2. When done, fold the dough in half over the filling, pushing the air out with your fingers as close to the filling as you can without mashing the filling down.
  3. Using either a sharp knife or a pastry wheel cut between the fillings evenly making individual ravioli.
  4. Using a fork, crimp around all of the cut edges, (not the fold) making sure they are tightly sealed. (you don’t want your filling leaking out when cooking).
  5. Place in a single layer on your cornmeal dusted tray, covering to prevent cracking and drying out.
  6. You can either cook at this point, or freeze them. If freezing, put them in plastic containers, or freezer bags. You will cook them frozen when ready to cook.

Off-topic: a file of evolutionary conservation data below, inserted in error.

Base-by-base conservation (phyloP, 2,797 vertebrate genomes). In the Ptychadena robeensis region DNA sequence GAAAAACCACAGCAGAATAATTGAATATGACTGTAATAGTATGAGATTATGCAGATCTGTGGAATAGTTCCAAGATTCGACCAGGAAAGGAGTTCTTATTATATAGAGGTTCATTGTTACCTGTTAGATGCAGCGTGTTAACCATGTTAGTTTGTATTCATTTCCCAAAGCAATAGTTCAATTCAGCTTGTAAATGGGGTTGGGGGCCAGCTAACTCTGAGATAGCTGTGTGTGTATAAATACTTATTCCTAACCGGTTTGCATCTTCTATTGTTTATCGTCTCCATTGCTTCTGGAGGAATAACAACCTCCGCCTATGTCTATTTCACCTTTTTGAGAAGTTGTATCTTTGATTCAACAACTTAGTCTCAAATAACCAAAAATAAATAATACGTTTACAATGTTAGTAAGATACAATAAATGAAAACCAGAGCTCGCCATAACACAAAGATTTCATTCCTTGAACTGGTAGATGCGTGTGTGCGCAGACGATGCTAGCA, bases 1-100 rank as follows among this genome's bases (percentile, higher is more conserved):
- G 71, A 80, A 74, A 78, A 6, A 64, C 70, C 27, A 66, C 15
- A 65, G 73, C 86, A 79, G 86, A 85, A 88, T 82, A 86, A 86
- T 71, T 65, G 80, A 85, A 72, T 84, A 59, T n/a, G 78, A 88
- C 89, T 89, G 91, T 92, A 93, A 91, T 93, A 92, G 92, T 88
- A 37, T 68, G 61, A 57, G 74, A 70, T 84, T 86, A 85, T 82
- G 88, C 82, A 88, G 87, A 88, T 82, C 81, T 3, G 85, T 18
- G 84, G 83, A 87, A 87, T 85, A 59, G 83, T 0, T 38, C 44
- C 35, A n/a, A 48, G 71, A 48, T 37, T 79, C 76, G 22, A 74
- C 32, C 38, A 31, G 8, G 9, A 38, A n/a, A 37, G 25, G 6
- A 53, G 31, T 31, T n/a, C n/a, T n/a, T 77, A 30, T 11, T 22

7. When ready to cook, bring a large pot of salted water to the boil. Add a few at a time, overcrowding will cause breakage and sticking. When they float they are done. Put the cooked ravioli in a warm oven with a bit of sauce on the bottom of the dish. Continue cooking and adding ravioli in a single layer, adding sauce and cheese to each layer until all are cooked.

Add your favorite sauce, homemade or jarred! This is so impressive when you have guests over. They won’t believe you made it yourself. I hope you will give it a try.

REFERENCE: Lidia Bastianich “Lidia’s Family Table”.

 

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Published by

Viki D

I'm a wife, mother, and a nurse. I love to cook, craft, and create. I am a Christmas fanatic and love entertaining and cooking for my friends and family. Follow me on Pinterest at Around the Butcher Block / VikiD